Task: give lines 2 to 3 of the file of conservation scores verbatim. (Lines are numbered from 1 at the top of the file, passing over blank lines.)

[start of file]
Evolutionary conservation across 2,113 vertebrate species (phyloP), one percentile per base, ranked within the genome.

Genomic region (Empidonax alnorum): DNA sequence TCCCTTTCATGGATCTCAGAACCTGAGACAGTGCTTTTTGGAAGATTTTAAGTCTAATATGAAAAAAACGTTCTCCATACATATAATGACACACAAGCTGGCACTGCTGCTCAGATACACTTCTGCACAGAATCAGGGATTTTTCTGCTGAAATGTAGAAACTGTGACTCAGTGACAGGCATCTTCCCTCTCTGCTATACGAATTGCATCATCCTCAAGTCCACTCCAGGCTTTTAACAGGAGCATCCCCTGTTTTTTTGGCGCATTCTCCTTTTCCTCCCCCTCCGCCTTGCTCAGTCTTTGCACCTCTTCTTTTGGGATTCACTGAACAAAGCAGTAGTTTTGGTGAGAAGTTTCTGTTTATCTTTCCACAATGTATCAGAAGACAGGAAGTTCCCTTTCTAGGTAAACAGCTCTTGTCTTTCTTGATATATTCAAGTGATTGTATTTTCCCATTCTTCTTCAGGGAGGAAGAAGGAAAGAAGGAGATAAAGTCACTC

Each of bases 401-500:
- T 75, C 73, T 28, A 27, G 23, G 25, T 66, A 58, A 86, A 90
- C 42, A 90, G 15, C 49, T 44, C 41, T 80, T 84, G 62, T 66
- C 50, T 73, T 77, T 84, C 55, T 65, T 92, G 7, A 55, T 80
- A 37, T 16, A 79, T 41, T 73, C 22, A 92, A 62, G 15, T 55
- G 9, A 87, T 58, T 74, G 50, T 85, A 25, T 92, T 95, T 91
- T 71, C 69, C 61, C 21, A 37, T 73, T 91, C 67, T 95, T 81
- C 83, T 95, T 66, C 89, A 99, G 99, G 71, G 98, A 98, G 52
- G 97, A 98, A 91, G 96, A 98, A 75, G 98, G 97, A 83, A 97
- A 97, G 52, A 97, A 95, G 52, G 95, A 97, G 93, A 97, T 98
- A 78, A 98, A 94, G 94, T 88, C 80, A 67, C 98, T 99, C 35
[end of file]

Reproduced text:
Genomic region (Empidonax alnorum): DNA sequence TCCCTTTCATGGATCTCAGAACCTGAGACAGTGCTTTTTGGAAGATTTTAAGTCTAATATGAAAAAAACGTTCTCCATACATATAATGACACACAAGCTGGCACTGCTGCTCAGATACACTTCTGCACAGAATCAGGGATTTTTCTGCTGAAATGTAGAAACTGTGACTCAGTGACAGGCATCTTCCCTCTCTGCTATACGAATTGCATCATCCTCAAGTCCACTCCAGGCTTTTAACAGGAGCATCCCCTGTTTTTTTGGCGCATTCTCCTTTTCCTCCCCCTCCGCCTTGCTCAGTCTTTGCACCTCTTCTTTTGGGATTCACTGAACAAAGCAGTAGTTTTGGTGAGAAGTTTCTGTTTATCTTTCCACAATGTATCAGAAGACAGGAAGTTCCCTTTCTAGGTAAACAGCTCTTGTCTTTCTTGATATATTCAAGTGATTGTATTTTCCCATTCTTCTTCAGGGAGGAAGAAGGAAAGAAGGAGATAAAGTCACTC

Each of bases 401-500: